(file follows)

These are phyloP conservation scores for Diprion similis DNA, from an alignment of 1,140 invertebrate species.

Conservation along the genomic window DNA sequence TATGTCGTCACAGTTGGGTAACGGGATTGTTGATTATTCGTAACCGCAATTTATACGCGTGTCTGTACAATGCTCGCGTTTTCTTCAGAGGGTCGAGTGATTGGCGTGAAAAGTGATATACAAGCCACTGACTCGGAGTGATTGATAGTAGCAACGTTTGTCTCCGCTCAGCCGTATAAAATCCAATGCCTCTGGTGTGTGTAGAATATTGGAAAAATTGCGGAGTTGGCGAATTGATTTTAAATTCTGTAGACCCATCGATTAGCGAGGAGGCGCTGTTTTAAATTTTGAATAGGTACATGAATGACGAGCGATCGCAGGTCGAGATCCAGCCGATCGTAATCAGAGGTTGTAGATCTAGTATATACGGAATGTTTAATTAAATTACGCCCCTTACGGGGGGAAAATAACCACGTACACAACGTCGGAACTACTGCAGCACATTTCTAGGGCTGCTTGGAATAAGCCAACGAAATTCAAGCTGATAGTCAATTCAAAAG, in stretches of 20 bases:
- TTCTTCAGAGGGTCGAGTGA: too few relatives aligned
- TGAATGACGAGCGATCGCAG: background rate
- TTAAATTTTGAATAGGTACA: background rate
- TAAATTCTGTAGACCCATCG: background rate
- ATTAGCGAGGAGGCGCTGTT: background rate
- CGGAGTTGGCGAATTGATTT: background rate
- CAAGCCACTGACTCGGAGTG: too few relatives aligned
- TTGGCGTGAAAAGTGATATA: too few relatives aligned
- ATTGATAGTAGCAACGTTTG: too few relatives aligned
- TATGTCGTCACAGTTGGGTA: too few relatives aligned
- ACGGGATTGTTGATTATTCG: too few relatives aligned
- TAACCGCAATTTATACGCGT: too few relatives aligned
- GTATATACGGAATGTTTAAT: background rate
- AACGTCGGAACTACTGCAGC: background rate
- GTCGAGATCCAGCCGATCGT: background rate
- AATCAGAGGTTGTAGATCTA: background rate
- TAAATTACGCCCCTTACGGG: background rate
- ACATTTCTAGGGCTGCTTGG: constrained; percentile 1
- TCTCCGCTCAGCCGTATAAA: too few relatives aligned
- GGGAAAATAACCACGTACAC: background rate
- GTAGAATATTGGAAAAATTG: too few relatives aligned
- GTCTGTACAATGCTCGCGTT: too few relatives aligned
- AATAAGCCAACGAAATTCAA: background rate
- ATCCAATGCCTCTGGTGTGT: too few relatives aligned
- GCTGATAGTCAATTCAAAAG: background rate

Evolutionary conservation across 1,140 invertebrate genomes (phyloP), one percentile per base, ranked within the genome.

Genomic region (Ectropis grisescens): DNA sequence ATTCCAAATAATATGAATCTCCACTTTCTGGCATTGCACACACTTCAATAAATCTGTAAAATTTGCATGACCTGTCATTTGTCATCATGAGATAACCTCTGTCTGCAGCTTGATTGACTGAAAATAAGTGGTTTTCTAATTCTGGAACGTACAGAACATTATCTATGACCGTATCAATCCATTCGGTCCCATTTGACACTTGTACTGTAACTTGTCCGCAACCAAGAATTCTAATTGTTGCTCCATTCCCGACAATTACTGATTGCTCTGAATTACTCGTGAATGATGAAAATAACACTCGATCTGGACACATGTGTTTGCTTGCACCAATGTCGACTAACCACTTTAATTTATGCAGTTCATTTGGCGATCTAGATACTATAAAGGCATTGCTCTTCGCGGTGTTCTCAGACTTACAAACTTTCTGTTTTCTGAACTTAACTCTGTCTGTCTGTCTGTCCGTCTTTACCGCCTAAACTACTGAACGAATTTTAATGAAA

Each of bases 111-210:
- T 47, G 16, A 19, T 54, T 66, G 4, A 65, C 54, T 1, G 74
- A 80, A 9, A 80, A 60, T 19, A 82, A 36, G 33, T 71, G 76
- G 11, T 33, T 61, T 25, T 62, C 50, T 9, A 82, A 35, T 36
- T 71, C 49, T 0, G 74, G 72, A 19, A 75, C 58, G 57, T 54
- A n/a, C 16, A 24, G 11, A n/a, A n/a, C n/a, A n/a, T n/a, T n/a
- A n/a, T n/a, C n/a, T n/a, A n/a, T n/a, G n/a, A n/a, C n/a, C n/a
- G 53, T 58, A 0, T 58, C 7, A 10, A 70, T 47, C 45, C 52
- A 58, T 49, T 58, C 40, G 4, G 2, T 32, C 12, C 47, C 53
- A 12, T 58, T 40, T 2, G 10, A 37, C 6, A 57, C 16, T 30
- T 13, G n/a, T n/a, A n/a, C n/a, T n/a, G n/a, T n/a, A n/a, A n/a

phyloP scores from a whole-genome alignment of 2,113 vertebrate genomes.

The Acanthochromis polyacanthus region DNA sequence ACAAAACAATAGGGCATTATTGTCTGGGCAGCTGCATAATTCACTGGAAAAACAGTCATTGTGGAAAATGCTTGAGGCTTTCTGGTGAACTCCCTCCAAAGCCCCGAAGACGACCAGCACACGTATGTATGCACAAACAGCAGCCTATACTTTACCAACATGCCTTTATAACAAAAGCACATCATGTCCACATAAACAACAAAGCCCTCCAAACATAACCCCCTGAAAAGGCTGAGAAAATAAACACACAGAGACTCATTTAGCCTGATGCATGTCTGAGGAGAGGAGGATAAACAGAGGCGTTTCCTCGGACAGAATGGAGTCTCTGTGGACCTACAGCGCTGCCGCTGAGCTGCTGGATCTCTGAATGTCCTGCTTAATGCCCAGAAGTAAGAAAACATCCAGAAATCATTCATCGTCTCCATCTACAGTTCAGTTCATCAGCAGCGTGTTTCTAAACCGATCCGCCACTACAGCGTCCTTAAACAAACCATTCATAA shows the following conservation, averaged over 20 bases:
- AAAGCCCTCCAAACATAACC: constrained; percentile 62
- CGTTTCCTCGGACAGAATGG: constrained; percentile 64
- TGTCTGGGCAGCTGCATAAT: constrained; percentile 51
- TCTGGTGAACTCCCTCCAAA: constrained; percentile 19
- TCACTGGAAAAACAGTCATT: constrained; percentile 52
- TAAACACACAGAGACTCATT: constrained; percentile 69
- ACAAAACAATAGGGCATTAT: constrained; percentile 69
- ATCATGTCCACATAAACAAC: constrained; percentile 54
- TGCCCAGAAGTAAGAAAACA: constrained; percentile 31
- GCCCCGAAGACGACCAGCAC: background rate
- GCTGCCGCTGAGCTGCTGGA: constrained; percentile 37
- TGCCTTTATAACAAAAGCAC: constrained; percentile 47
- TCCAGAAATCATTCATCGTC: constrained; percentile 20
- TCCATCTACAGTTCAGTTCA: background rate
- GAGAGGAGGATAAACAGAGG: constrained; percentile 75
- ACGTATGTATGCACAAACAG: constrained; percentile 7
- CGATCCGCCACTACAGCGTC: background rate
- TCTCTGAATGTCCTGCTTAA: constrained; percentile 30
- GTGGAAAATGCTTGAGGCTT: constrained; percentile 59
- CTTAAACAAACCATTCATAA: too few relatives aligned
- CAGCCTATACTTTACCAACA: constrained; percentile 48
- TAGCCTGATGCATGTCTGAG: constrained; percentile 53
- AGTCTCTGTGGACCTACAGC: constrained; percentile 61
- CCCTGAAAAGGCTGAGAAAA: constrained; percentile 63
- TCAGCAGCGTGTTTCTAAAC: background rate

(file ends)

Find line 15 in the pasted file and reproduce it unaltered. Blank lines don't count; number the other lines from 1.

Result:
- GTATATACGGAATGTTTAAT: background rate